Demonstrates how category theory can be used for formal software development. The mathematical toolbox for the Software Engineering in the new age of complex interactive systems.
This book provides a gentle, software engineering oriented introduction to category theory. Assuming only a minimum of mathematical preparation, this book explores the use of categorical constructions from the point of view of the methods and techniques that have been proposed for the engineering of complex software systems: object-oriented development, software architectures, logical and algebraic specification techniques, models of concurrency, inter alia. After two parts in which basic and more advanced categorical concepts and techniques are introduced, the book illustrates their application to the semantics of CommUnity – a language for the architectural design of interactive systems.
"For computer scientists, this unique book presents Category Theory in a manner tailored to their interests and with examples to which they can relate." Ira Forman, IBM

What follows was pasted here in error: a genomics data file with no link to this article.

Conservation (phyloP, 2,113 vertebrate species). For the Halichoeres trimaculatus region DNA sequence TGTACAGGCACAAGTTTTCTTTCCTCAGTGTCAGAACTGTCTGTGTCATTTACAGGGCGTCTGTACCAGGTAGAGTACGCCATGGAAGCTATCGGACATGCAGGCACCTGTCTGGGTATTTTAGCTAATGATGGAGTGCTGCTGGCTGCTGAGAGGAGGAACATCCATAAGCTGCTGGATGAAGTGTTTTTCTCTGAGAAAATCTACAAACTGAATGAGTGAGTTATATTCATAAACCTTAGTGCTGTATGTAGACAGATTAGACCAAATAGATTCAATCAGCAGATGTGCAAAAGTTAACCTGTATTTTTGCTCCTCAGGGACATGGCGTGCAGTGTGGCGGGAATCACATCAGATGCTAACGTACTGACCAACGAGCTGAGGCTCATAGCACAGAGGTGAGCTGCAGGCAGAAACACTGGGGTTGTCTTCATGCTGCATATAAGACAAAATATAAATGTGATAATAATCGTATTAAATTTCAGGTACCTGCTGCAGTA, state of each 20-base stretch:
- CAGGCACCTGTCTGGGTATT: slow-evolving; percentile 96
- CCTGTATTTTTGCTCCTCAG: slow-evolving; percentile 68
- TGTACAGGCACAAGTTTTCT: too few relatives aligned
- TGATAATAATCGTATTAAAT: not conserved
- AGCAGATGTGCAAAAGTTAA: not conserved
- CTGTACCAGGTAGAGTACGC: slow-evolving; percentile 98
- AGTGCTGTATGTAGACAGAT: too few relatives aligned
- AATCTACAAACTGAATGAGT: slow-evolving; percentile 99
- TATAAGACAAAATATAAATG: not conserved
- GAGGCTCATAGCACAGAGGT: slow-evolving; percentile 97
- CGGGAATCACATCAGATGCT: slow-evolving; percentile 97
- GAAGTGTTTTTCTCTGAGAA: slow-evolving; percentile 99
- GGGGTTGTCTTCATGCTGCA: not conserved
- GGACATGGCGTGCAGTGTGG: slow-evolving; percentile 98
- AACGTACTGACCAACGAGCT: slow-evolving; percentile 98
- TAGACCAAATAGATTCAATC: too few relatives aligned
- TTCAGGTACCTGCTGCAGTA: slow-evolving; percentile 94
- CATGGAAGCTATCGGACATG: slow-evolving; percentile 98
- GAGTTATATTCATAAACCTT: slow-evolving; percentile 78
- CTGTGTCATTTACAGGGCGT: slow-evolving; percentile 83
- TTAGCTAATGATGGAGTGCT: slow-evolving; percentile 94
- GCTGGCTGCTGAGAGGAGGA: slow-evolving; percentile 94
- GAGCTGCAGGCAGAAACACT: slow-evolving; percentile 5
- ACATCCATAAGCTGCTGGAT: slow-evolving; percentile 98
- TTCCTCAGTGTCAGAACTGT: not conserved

"This book applies little-known yet quite powerful formal tools from category theory to software structures: designs, architectures, patterns, and styles. Rather than focus on issues at the level of computational models and semantics, it instead applies these tools to some of the problems facing the sophisticated software architect. The terminology and mind set (Parts 1 and 2), while different from many common approaches, can provide startlingly concise expression of key properties of software systems (Part 3), and give rigorous meaning to entire families of box-and-line architecture drawings. It is applicable to the formal specification, decomposition, and composition of service-oriented architectures." Desmond D'Souza, Kinetium
Professor at the University of Leicester; Visiting Scientist at Imperial College, King’s College London, SRI International and the University of Pisa; Chairman of the IFIP WG1.3 – Foundations of System Specification; Chairman of the Steering Committee of the European Joint Conferences on Theory and Practice of Software; Winner of an IBM Award in 1996 for his work on Emergence in Complex Software Systems